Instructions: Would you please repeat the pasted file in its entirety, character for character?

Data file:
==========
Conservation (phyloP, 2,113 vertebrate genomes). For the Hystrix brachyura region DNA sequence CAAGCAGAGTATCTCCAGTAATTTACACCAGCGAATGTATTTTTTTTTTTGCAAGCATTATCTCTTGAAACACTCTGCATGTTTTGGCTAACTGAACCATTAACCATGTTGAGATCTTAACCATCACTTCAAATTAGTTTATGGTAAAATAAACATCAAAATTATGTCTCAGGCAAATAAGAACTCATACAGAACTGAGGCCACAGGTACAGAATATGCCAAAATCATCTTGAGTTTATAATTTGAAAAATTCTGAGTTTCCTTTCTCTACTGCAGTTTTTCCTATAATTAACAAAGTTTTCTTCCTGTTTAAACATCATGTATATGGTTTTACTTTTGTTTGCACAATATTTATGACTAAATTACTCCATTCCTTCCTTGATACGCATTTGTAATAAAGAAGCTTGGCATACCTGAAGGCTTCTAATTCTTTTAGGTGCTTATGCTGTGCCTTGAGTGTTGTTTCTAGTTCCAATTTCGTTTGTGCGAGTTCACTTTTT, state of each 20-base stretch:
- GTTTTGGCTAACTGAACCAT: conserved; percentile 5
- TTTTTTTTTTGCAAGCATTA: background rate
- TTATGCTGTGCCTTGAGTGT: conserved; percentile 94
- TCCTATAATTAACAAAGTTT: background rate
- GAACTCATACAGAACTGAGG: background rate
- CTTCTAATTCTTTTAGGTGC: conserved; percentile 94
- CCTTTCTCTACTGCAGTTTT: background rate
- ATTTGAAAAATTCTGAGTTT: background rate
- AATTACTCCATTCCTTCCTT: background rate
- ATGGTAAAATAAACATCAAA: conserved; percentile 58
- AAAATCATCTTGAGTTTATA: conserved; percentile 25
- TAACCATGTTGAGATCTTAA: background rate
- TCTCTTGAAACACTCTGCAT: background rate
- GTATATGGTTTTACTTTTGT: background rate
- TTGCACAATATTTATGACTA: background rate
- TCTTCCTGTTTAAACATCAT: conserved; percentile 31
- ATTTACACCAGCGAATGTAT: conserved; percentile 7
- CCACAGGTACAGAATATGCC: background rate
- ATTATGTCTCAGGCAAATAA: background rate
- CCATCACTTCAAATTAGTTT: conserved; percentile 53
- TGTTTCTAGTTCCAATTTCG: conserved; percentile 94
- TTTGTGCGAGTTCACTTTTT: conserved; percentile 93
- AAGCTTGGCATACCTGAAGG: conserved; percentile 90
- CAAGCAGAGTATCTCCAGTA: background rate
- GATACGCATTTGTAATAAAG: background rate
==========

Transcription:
Conservation (phyloP, 2,113 vertebrate genomes). For the Hystrix brachyura region DNA sequence CAAGCAGAGTATCTCCAGTAATTTACACCAGCGAATGTATTTTTTTTTTTGCAAGCATTATCTCTTGAAACACTCTGCATGTTTTGGCTAACTGAACCATTAACCATGTTGAGATCTTAACCATCACTTCAAATTAGTTTATGGTAAAATAAACATCAAAATTATGTCTCAGGCAAATAAGAACTCATACAGAACTGAGGCCACAGGTACAGAATATGCCAAAATCATCTTGAGTTTATAATTTGAAAAATTCTGAGTTTCCTTTCTCTACTGCAGTTTTTCCTATAATTAACAAAGTTTTCTTCCTGTTTAAACATCATGTATATGGTTTTACTTTTGTTTGCACAATATTTATGACTAAATTACTCCATTCCTTCCTTGATACGCATTTGTAATAAAGAAGCTTGGCATACCTGAAGGCTTCTAATTCTTTTAGGTGCTTATGCTGTGCCTTGAGTGTTGTTTCTAGTTCCAATTTCGTTTGTGCGAGTTCACTTTTT, state of each 20-base stretch:
- GTTTTGGCTAACTGAACCAT: conserved; percentile 5
- TTTTTTTTTTGCAAGCATTA: background rate
- TTATGCTGTGCCTTGAGTGT: conserved; percentile 94
- TCCTATAATTAACAAAGTTT: background rate
- GAACTCATACAGAACTGAGG: background rate
- CTTCTAATTCTTTTAGGTGC: conserved; percentile 94
- CCTTTCTCTACTGCAGTTTT: background rate
- ATTTGAAAAATTCTGAGTTT: background rate
- AATTACTCCATTCCTTCCTT: background rate
- ATGGTAAAATAAACATCAAA: conserved; percentile 58
- AAAATCATCTTGAGTTTATA: conserved; percentile 25
- TAACCATGTTGAGATCTTAA: background rate
- TCTCTTGAAACACTCTGCAT: background rate
- GTATATGGTTTTACTTTTGT: background rate
- TTGCACAATATTTATGACTA: background rate
- TCTTCCTGTTTAAACATCAT: conserved; percentile 31
- ATTTACACCAGCGAATGTAT: conserved; percentile 7
- CCACAGGTACAGAATATGCC: background rate
- ATTATGTCTCAGGCAAATAA: background rate
- CCATCACTTCAAATTAGTTT: conserved; percentile 53
- TGTTTCTAGTTCCAATTTCG: conserved; percentile 94
- TTTGTGCGAGTTCACTTTTT: conserved; percentile 93
- AAGCTTGGCATACCTGAAGG: conserved; percentile 90
- CAAGCAGAGTATCTCCAGTA: background rate
- GATACGCATTTGTAATAAAG: background rate